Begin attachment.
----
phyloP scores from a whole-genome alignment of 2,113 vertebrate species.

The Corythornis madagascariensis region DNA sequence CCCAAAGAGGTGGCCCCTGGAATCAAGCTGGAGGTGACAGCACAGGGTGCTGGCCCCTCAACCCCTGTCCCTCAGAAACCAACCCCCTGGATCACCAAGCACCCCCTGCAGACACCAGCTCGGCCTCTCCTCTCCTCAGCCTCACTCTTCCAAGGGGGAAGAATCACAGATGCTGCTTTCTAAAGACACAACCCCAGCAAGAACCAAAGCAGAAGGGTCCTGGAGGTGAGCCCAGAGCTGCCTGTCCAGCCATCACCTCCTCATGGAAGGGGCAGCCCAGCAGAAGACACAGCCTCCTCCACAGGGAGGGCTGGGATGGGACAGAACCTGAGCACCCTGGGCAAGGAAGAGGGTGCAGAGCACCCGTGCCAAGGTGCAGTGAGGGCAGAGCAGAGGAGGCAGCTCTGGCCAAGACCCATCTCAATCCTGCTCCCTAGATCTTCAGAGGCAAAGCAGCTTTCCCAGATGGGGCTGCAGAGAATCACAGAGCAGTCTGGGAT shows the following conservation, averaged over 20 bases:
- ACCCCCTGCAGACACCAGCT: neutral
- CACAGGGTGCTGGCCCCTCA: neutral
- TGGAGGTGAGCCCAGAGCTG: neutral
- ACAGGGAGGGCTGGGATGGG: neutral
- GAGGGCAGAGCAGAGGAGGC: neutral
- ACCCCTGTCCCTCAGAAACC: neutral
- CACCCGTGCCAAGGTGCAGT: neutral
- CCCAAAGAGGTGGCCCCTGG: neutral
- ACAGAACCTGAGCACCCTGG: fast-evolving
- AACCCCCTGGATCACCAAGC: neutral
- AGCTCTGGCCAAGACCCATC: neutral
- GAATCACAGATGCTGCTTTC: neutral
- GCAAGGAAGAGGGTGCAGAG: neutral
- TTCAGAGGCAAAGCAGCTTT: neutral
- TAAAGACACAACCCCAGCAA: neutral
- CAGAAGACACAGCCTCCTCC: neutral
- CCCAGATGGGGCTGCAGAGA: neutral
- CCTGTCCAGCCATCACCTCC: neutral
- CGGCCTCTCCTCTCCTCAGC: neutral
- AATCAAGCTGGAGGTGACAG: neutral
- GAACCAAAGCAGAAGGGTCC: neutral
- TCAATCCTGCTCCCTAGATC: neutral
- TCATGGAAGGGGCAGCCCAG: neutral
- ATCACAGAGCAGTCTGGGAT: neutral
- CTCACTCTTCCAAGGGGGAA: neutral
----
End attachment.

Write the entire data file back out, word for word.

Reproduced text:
phyloP scores from a whole-genome alignment of 2,113 vertebrate species.

The Corythornis madagascariensis region DNA sequence CCCAAAGAGGTGGCCCCTGGAATCAAGCTGGAGGTGACAGCACAGGGTGCTGGCCCCTCAACCCCTGTCCCTCAGAAACCAACCCCCTGGATCACCAAGCACCCCCTGCAGACACCAGCTCGGCCTCTCCTCTCCTCAGCCTCACTCTTCCAAGGGGGAAGAATCACAGATGCTGCTTTCTAAAGACACAACCCCAGCAAGAACCAAAGCAGAAGGGTCCTGGAGGTGAGCCCAGAGCTGCCTGTCCAGCCATCACCTCCTCATGGAAGGGGCAGCCCAGCAGAAGACACAGCCTCCTCCACAGGGAGGGCTGGGATGGGACAGAACCTGAGCACCCTGGGCAAGGAAGAGGGTGCAGAGCACCCGTGCCAAGGTGCAGTGAGGGCAGAGCAGAGGAGGCAGCTCTGGCCAAGACCCATCTCAATCCTGCTCCCTAGATCTTCAGAGGCAAAGCAGCTTTCCCAGATGGGGCTGCAGAGAATCACAGAGCAGTCTGGGAT shows the following conservation, averaged over 20 bases:
- ACCCCCTGCAGACACCAGCT: neutral
- CACAGGGTGCTGGCCCCTCA: neutral
- TGGAGGTGAGCCCAGAGCTG: neutral
- ACAGGGAGGGCTGGGATGGG: neutral
- GAGGGCAGAGCAGAGGAGGC: neutral
- ACCCCTGTCCCTCAGAAACC: neutral
- CACCCGTGCCAAGGTGCAGT: neutral
- CCCAAAGAGGTGGCCCCTGG: neutral
- ACAGAACCTGAGCACCCTGG: fast-evolving
- AACCCCCTGGATCACCAAGC: neutral
- AGCTCTGGCCAAGACCCATC: neutral
- GAATCACAGATGCTGCTTTC: neutral
- GCAAGGAAGAGGGTGCAGAG: neutral
- TTCAGAGGCAAAGCAGCTTT: neutral
- TAAAGACACAACCCCAGCAA: neutral
- CAGAAGACACAGCCTCCTCC: neutral
- CCCAGATGGGGCTGCAGAGA: neutral
- CCTGTCCAGCCATCACCTCC: neutral
- CGGCCTCTCCTCTCCTCAGC: neutral
- AATCAAGCTGGAGGTGACAG: neutral
- GAACCAAAGCAGAAGGGTCC: neutral
- TCAATCCTGCTCCCTAGATC: neutral
- TCATGGAAGGGGCAGCCCAG: neutral
- ATCACAGAGCAGTCTGGGAT: neutral
- CTCACTCTTCCAAGGGGGAA: neutral